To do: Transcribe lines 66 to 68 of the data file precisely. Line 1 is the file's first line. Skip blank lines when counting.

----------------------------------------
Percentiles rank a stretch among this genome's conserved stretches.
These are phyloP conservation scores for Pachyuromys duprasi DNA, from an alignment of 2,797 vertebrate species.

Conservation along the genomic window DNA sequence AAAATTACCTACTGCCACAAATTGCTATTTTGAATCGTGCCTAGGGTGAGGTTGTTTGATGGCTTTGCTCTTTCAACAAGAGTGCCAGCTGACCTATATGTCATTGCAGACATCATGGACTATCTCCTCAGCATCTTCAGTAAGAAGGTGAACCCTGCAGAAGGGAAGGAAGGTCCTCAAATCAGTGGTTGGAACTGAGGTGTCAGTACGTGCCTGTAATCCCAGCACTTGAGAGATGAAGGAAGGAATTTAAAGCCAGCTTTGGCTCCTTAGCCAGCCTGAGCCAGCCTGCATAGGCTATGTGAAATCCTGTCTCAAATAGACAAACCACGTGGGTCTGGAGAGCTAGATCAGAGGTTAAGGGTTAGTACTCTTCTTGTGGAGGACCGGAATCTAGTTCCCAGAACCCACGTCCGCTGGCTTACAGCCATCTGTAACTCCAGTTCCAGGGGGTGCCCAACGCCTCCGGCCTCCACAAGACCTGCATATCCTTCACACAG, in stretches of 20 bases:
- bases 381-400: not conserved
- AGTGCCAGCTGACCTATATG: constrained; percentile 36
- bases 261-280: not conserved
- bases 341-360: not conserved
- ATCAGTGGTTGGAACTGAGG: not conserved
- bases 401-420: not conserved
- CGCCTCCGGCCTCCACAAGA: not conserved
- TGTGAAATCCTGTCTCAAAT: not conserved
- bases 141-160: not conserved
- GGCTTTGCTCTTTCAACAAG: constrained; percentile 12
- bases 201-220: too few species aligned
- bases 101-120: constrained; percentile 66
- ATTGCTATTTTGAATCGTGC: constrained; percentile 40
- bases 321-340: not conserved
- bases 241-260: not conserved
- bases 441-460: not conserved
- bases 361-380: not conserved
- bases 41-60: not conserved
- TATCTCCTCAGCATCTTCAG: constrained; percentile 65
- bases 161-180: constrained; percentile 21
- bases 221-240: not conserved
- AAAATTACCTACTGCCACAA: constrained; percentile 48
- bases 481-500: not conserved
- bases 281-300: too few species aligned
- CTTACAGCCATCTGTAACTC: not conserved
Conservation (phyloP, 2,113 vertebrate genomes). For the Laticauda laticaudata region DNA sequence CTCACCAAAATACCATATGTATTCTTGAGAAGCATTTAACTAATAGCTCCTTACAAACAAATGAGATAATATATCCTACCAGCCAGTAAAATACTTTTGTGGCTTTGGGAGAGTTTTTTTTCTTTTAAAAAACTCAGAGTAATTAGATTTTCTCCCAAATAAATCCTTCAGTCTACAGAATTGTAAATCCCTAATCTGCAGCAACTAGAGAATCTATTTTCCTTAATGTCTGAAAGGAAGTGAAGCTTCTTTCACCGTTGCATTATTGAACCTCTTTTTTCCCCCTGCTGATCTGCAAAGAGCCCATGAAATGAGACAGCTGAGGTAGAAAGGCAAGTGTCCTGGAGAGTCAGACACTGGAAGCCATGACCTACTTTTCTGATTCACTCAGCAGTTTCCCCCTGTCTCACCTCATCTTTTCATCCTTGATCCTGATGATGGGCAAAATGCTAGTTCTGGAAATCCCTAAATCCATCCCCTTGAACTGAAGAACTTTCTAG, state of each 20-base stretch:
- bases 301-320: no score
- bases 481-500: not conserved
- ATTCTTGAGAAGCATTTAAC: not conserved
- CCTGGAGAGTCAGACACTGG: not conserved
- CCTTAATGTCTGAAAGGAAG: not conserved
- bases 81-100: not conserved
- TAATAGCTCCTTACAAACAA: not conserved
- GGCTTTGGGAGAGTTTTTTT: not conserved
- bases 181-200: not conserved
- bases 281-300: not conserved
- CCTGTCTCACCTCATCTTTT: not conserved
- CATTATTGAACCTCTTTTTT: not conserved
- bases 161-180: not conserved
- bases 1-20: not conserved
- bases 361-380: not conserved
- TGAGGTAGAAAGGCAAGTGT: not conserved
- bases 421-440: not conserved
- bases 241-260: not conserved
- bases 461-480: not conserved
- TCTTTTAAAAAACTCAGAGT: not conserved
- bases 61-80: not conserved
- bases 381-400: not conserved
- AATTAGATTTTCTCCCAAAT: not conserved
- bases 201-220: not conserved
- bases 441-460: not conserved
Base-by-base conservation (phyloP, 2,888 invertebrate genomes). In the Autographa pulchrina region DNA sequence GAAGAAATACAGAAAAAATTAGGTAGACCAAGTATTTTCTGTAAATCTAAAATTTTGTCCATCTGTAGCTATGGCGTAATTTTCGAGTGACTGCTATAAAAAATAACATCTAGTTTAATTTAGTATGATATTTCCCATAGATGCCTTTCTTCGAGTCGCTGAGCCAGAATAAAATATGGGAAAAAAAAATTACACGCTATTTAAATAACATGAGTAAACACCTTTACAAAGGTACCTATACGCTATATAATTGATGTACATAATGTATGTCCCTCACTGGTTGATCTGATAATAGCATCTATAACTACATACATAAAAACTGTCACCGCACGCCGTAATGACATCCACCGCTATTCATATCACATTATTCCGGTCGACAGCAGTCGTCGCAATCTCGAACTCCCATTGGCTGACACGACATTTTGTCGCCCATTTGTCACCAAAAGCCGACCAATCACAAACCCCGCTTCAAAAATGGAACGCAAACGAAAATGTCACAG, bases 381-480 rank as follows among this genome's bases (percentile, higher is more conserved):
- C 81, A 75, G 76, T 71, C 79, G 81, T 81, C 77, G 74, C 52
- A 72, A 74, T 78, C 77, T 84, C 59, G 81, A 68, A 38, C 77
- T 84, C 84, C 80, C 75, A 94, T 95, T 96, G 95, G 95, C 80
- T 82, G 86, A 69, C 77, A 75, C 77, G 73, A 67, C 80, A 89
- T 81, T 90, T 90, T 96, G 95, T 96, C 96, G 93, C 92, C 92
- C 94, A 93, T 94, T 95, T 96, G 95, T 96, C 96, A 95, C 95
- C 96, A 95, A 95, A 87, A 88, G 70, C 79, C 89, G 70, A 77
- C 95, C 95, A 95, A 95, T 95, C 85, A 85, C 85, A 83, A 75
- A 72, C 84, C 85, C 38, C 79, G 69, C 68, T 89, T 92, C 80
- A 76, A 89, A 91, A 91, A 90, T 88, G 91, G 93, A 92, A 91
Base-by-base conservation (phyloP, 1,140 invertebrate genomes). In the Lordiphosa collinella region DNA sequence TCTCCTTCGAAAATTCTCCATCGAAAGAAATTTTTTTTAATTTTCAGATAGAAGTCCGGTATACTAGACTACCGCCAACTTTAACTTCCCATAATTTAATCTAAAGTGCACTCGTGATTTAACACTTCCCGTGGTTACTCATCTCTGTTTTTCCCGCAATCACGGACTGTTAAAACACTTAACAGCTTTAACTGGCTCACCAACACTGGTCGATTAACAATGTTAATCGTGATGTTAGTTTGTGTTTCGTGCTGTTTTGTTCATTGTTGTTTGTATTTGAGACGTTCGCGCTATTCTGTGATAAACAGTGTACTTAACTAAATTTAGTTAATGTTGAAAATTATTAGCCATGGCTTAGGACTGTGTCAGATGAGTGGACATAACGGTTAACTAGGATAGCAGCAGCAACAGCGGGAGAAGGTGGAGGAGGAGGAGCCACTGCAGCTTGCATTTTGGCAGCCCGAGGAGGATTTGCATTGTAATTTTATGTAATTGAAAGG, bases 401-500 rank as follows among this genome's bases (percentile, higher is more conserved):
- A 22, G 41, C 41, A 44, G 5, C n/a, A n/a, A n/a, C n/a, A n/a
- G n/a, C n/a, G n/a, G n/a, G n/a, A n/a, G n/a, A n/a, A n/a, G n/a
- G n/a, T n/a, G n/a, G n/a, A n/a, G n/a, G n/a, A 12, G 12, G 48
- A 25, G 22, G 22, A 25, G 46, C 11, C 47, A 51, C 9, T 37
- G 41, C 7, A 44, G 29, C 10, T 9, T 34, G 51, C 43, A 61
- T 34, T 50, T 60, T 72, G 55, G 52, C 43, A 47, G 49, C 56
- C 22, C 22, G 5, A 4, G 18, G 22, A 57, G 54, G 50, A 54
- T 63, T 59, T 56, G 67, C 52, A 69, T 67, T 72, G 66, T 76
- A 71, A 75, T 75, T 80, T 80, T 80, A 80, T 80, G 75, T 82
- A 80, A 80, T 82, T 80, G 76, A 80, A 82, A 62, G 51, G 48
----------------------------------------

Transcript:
Base-by-base conservation (phyloP, 1,140 invertebrate genomes). In the Lordiphosa collinella region DNA sequence TCTCCTTCGAAAATTCTCCATCGAAAGAAATTTTTTTTAATTTTCAGATAGAAGTCCGGTATACTAGACTACCGCCAACTTTAACTTCCCATAATTTAATCTAAAGTGCACTCGTGATTTAACACTTCCCGTGGTTACTCATCTCTGTTTTTCCCGCAATCACGGACTGTTAAAACACTTAACAGCTTTAACTGGCTCACCAACACTGGTCGATTAACAATGTTAATCGTGATGTTAGTTTGTGTTTCGTGCTGTTTTGTTCATTGTTGTTTGTATTTGAGACGTTCGCGCTATTCTGTGATAAACAGTGTACTTAACTAAATTTAGTTAATGTTGAAAATTATTAGCCATGGCTTAGGACTGTGTCAGATGAGTGGACATAACGGTTAACTAGGATAGCAGCAGCAACAGCGGGAGAAGGTGGAGGAGGAGGAGCCACTGCAGCTTGCATTTTGGCAGCCCGAGGAGGATTTGCATTGTAATTTTATGTAATTGAAAGG, bases 401-500 rank as follows among this genome's bases (percentile, higher is more conserved):
- A 22, G 41, C 41, A 44, G 5, C n/a, A n/a, A n/a, C n/a, A n/a
- G n/a, C n/a, G n/a, G n/a, G n/a, A n/a, G n/a, A n/a, A n/a, G n/a